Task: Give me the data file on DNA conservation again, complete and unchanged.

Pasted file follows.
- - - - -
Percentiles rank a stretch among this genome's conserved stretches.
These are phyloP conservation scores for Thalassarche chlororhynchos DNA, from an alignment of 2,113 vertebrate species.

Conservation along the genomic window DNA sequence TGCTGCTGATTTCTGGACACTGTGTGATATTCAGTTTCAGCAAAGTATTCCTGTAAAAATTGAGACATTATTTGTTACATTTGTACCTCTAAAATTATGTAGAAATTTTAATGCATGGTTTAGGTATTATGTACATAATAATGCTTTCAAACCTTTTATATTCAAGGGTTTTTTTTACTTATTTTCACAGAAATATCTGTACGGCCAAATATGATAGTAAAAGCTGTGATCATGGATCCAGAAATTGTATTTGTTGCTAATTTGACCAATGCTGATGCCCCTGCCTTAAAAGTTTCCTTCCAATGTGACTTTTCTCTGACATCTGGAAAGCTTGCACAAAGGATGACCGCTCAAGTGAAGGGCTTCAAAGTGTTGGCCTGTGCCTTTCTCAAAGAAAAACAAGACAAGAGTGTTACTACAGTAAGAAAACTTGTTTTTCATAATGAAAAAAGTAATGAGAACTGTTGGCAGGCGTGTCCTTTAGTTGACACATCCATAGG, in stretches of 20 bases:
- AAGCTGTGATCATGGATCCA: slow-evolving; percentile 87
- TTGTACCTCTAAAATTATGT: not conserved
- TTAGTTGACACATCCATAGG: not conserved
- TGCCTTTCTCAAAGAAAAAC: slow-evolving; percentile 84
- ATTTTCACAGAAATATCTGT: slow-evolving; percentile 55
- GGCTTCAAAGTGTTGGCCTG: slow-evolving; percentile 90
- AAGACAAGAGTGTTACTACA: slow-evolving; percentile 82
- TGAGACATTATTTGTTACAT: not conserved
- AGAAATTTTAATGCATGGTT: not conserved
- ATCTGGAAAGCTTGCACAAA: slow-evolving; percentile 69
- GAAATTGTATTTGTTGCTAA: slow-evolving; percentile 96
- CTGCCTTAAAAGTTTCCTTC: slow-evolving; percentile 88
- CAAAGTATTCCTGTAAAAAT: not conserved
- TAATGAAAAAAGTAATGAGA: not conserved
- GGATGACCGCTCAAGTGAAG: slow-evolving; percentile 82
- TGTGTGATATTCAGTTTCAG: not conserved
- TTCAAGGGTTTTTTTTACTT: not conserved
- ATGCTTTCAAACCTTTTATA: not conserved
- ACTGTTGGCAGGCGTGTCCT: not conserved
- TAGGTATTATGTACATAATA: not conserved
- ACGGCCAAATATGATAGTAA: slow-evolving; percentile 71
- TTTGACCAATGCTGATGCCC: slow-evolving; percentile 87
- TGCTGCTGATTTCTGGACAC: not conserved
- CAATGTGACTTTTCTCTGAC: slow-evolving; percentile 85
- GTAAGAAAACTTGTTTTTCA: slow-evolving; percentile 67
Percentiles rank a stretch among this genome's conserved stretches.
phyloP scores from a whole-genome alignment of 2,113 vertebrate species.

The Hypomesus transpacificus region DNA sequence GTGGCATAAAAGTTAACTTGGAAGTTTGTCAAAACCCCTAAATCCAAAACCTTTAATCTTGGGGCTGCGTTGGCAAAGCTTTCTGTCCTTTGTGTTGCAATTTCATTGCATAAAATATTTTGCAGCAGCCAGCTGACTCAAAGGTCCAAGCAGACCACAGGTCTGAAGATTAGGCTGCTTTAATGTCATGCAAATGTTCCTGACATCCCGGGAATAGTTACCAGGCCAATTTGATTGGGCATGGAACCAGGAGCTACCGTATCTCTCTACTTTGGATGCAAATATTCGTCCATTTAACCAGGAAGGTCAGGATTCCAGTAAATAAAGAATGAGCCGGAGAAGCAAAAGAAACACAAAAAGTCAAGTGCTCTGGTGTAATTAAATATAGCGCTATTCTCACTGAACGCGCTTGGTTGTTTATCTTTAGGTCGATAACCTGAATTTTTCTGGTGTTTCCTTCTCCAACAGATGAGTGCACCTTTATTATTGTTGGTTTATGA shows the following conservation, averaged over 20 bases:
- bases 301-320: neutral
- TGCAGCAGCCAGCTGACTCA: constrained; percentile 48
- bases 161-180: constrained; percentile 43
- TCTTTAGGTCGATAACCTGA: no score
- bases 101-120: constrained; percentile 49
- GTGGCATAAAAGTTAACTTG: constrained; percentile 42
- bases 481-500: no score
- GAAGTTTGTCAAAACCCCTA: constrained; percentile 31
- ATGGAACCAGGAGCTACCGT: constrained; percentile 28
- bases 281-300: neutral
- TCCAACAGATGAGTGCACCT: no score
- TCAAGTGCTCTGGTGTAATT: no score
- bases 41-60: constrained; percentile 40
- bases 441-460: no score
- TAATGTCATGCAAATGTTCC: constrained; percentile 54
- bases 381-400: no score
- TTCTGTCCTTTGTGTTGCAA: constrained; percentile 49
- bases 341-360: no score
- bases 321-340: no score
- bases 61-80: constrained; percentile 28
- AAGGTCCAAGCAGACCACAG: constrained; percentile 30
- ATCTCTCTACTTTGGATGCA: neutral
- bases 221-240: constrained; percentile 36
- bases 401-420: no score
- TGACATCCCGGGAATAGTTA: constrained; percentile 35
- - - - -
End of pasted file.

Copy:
Percentiles rank a stretch among this genome's conserved stretches.
These are phyloP conservation scores for Thalassarche chlororhynchos DNA, from an alignment of 2,113 vertebrate species.

Conservation along the genomic window DNA sequence TGCTGCTGATTTCTGGACACTGTGTGATATTCAGTTTCAGCAAAGTATTCCTGTAAAAATTGAGACATTATTTGTTACATTTGTACCTCTAAAATTATGTAGAAATTTTAATGCATGGTTTAGGTATTATGTACATAATAATGCTTTCAAACCTTTTATATTCAAGGGTTTTTTTTACTTATTTTCACAGAAATATCTGTACGGCCAAATATGATAGTAAAAGCTGTGATCATGGATCCAGAAATTGTATTTGTTGCTAATTTGACCAATGCTGATGCCCCTGCCTTAAAAGTTTCCTTCCAATGTGACTTTTCTCTGACATCTGGAAAGCTTGCACAAAGGATGACCGCTCAAGTGAAGGGCTTCAAAGTGTTGGCCTGTGCCTTTCTCAAAGAAAAACAAGACAAGAGTGTTACTACAGTAAGAAAACTTGTTTTTCATAATGAAAAAAGTAATGAGAACTGTTGGCAGGCGTGTCCTTTAGTTGACACATCCATAGG, in stretches of 20 bases:
- AAGCTGTGATCATGGATCCA: slow-evolving; percentile 87
- TTGTACCTCTAAAATTATGT: not conserved
- TTAGTTGACACATCCATAGG: not conserved
- TGCCTTTCTCAAAGAAAAAC: slow-evolving; percentile 84
- ATTTTCACAGAAATATCTGT: slow-evolving; percentile 55
- GGCTTCAAAGTGTTGGCCTG: slow-evolving; percentile 90
- AAGACAAGAGTGTTACTACA: slow-evolving; percentile 82
- TGAGACATTATTTGTTACAT: not conserved
- AGAAATTTTAATGCATGGTT: not conserved
- ATCTGGAAAGCTTGCACAAA: slow-evolving; percentile 69
- GAAATTGTATTTGTTGCTAA: slow-evolving; percentile 96
- CTGCCTTAAAAGTTTCCTTC: slow-evolving; percentile 88
- CAAAGTATTCCTGTAAAAAT: not conserved
- TAATGAAAAAAGTAATGAGA: not conserved
- GGATGACCGCTCAAGTGAAG: slow-evolving; percentile 82
- TGTGTGATATTCAGTTTCAG: not conserved
- TTCAAGGGTTTTTTTTACTT: not conserved
- ATGCTTTCAAACCTTTTATA: not conserved
- ACTGTTGGCAGGCGTGTCCT: not conserved
- TAGGTATTATGTACATAATA: not conserved
- ACGGCCAAATATGATAGTAA: slow-evolving; percentile 71
- TTTGACCAATGCTGATGCCC: slow-evolving; percentile 87
- TGCTGCTGATTTCTGGACAC: not conserved
- CAATGTGACTTTTCTCTGAC: slow-evolving; percentile 85
- GTAAGAAAACTTGTTTTTCA: slow-evolving; percentile 67
Percentiles rank a stretch among this genome's conserved stretches.
phyloP scores from a whole-genome alignment of 2,113 vertebrate species.

The Hypomesus transpacificus region DNA sequence GTGGCATAAAAGTTAACTTGGAAGTTTGTCAAAACCCCTAAATCCAAAACCTTTAATCTTGGGGCTGCGTTGGCAAAGCTTTCTGTCCTTTGTGTTGCAATTTCATTGCATAAAATATTTTGCAGCAGCCAGCTGACTCAAAGGTCCAAGCAGACCACAGGTCTGAAGATTAGGCTGCTTTAATGTCATGCAAATGTTCCTGACATCCCGGGAATAGTTACCAGGCCAATTTGATTGGGCATGGAACCAGGAGCTACCGTATCTCTCTACTTTGGATGCAAATATTCGTCCATTTAACCAGGAAGGTCAGGATTCCAGTAAATAAAGAATGAGCCGGAGAAGCAAAAGAAACACAAAAAGTCAAGTGCTCTGGTGTAATTAAATATAGCGCTATTCTCACTGAACGCGCTTGGTTGTTTATCTTTAGGTCGATAACCTGAATTTTTCTGGTGTTTCCTTCTCCAACAGATGAGTGCACCTTTATTATTGTTGGTTTATGA shows the following conservation, averaged over 20 bases:
- bases 301-320: neutral
- TGCAGCAGCCAGCTGACTCA: constrained; percentile 48
- bases 161-180: constrained; percentile 43
- TCTTTAGGTCGATAACCTGA: no score
- bases 101-120: constrained; percentile 49
- GTGGCATAAAAGTTAACTTG: constrained; percentile 42
- bases 481-500: no score
- GAAGTTTGTCAAAACCCCTA: constrained; percentile 31
- ATGGAACCAGGAGCTACCGT: constrained; percentile 28
- bases 281-300: neutral
- TCCAACAGATGAGTGCACCT: no score
- TCAAGTGCTCTGGTGTAATT: no score
- bases 41-60: constrained; percentile 40
- bases 441-460: no score
- TAATGTCATGCAAATGTTCC: constrained; percentile 54
- bases 381-400: no score
- TTCTGTCCTTTGTGTTGCAA: constrained; percentile 49
- bases 341-360: no score
- bases 321-340: no score
- bases 61-80: constrained; percentile 28
- AAGGTCCAAGCAGACCACAG: constrained; percentile 30
- ATCTCTCTACTTTGGATGCA: neutral
- bases 221-240: constrained; percentile 36
- bases 401-420: no score
- TGACATCCCGGGAATAGTTA: constrained; percentile 35